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Not to be Published:
|MELTON RAY CARTER,|
MEMORANDUM OPINION AND ORDER ON DEFENDANTS' MOTION FOR SUMMARY JUDGMENT
|WOODBURY COUNTY JAIL, DAVID AMICK, and SGT. McCORMICK,|
This matter is before the court on the motion for summary judgment (Doc. No. 28) filed by the defendants on January 7, 2003. The defendants support their motion with a brief, statement of undisputed material facts, and appendix (Doc Nos. 29, 30 & 31, respectively). On January 27, 2003, the plaintiff filed a timely motion (Doc. No. 32) for an extension of time to respond to the motion for summary judgment. The court granted the motion, extending the response deadline to March 3, 2003 (Doc. No. 33). No resistance was filed by that date. On March 10, 2003, the court held a telephonic hearing on this case in which the response deadline was extended to March 17, 2003. Then on March 12, 2003, the plaintiff filed a motion for an extension of time, asking the court "to allow him to file his resistance to the motion for summary judgment by March 14, 2003." (Doc. No. 35) The motion attached a proposed Affidavit in support of resistance to the motion for summary judgment which the plaintiff's counsel indicated had been sent to the plaintiff for his review and signature. The court granted the motion (Doc. No. 36); however, no resistance was filed by March 14, 2003. On March 17, 2003, the plaintiff's counsel filed a Report to the Court memorializing his contacts with the plaintiff concerning the impending deadline. (Doc. No. 37)
Because the defendants' motion is unresisted, the court could grant the motion pursuant to Local Rule 7.1(f). Nevertheless, the court will discuss the case briefly to provide a complete record.
The plaintiff Melton Carter ("Carter") brings this action under 18 U.S.C. § 1983, alleging the defendants violated his constitutional rights while he was confined in the Woodbury County Jail, Sioux City, Iowa. Carter claims he was incarcerated in the jail from July 5, 2000, until December 18, 2000. He claims he spent his entire period of confinement in a holding cell, without "apparent good cause." He states that upon his arrest, he was taken to Mercy Hospital for unspecified treatment. He claims that when he was returned to the jail, he spent two days at the nurse's station, and then was taken to a holding cell where he remained until his release. Carter states he was told he was being kept in the holding cell "for medical reasons." (Doc. No. 8)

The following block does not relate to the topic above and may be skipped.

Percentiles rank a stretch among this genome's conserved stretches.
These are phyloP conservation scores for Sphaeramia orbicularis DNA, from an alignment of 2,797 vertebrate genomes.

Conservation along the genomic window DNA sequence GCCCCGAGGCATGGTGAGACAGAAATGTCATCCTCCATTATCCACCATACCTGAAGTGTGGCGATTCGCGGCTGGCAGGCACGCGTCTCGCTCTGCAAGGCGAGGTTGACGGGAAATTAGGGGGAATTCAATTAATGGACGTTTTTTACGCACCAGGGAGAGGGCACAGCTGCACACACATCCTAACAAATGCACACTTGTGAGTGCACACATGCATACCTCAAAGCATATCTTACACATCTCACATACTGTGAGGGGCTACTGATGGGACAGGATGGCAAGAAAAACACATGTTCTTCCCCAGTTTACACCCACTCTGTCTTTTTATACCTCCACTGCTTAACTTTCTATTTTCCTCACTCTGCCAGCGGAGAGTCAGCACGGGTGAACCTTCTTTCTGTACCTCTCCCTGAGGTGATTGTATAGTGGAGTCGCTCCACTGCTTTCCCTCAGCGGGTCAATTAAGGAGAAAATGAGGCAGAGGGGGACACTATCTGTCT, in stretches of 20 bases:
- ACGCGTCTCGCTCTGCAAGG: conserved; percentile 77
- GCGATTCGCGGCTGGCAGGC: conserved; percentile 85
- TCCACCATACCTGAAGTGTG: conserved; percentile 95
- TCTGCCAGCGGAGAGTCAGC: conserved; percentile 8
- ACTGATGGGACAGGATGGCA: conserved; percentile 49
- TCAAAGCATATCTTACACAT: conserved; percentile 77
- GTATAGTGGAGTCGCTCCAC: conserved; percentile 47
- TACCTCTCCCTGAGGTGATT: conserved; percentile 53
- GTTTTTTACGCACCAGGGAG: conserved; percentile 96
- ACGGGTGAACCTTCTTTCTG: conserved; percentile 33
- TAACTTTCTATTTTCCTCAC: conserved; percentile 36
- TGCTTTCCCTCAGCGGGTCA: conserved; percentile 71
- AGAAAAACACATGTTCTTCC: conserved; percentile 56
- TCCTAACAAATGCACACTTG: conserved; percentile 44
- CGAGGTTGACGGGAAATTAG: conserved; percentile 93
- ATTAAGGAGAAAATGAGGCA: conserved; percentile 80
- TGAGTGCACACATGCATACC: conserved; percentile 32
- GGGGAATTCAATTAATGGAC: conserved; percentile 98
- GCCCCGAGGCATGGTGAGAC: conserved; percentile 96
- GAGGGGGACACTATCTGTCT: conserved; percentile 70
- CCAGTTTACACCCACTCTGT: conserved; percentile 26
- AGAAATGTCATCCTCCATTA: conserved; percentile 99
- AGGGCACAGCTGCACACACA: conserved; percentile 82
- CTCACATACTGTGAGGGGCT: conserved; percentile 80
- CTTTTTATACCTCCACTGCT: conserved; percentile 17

Carter also claims the defendants refused to allow him "any religious worship[ ] and . . . to go to church." (Doc. No. 1) He states he filled out a form to ask to go to church on several occasions, and each time his request was denied. Carter alleges Defendant McCormick assured him repeatedly that he would be allowed to go to church the next week, but the promise was never kept. (Doc. No. 8)
Carter claims he was not allowed any type of exercise, not allowed to take a shower, his "visiting list was taken away, and he was not given supplies to clean his cell. (Doc. Nos. 1 & 8) He also claims official mail sent to him from this court was "tampered with and torn." (Doc. No. 1)
Carter complains that he asked Sgt. McCormick for a grievance form and was told there were either no forms or no grievance procedure available to him. (Doc. Nos. 1 & 8) He asked to speak with someone in authority at the jail about his complaints, and his request was denied. (Doc. No. 1)
For these alleged violations of his constitutional rights, Carter seeks compensatory damages in the amount of $300,000, and asks the court "to order for better inmate treatment and to inforce [sic] a grievance procedure." (Id.)(1)